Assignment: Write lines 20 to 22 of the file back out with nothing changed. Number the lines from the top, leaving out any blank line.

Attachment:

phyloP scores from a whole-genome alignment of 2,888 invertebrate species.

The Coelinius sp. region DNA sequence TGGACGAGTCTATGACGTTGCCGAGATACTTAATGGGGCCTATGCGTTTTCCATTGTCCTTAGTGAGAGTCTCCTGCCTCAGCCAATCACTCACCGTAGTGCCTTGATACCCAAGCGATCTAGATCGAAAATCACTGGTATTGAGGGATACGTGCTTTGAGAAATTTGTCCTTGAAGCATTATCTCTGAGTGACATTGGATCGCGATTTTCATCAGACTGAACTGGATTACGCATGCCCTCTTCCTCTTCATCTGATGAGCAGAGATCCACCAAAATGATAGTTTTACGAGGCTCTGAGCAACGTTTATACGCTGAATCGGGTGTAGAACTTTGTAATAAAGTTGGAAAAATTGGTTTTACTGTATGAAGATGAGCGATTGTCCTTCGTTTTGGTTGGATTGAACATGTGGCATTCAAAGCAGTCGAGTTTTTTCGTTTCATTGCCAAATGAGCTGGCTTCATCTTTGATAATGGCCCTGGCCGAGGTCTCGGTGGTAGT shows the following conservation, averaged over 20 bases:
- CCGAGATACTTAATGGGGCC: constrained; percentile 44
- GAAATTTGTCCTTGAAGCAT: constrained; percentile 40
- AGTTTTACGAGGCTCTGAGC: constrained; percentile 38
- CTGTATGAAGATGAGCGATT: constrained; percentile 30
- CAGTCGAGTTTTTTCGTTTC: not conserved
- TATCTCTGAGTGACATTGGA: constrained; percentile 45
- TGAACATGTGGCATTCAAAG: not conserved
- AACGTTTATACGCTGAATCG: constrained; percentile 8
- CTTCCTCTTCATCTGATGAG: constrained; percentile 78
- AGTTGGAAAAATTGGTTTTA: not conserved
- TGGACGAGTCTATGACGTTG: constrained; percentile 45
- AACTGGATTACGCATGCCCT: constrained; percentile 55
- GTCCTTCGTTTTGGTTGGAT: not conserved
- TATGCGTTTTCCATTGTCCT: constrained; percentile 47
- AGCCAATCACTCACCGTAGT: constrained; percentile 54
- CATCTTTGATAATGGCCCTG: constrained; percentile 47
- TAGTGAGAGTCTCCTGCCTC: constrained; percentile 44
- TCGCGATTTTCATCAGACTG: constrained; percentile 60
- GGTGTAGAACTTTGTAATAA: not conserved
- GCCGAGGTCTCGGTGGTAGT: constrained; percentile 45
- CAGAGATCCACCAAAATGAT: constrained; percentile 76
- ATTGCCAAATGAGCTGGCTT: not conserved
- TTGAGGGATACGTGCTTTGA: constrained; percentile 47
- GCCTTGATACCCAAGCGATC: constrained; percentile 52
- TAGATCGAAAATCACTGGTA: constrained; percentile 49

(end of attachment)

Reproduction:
- TCGCGATTTTCATCAGACTG: constrained; percentile 60
- GGTGTAGAACTTTGTAATAA: not conserved
- GCCGAGGTCTCGGTGGTAGT: constrained; percentile 45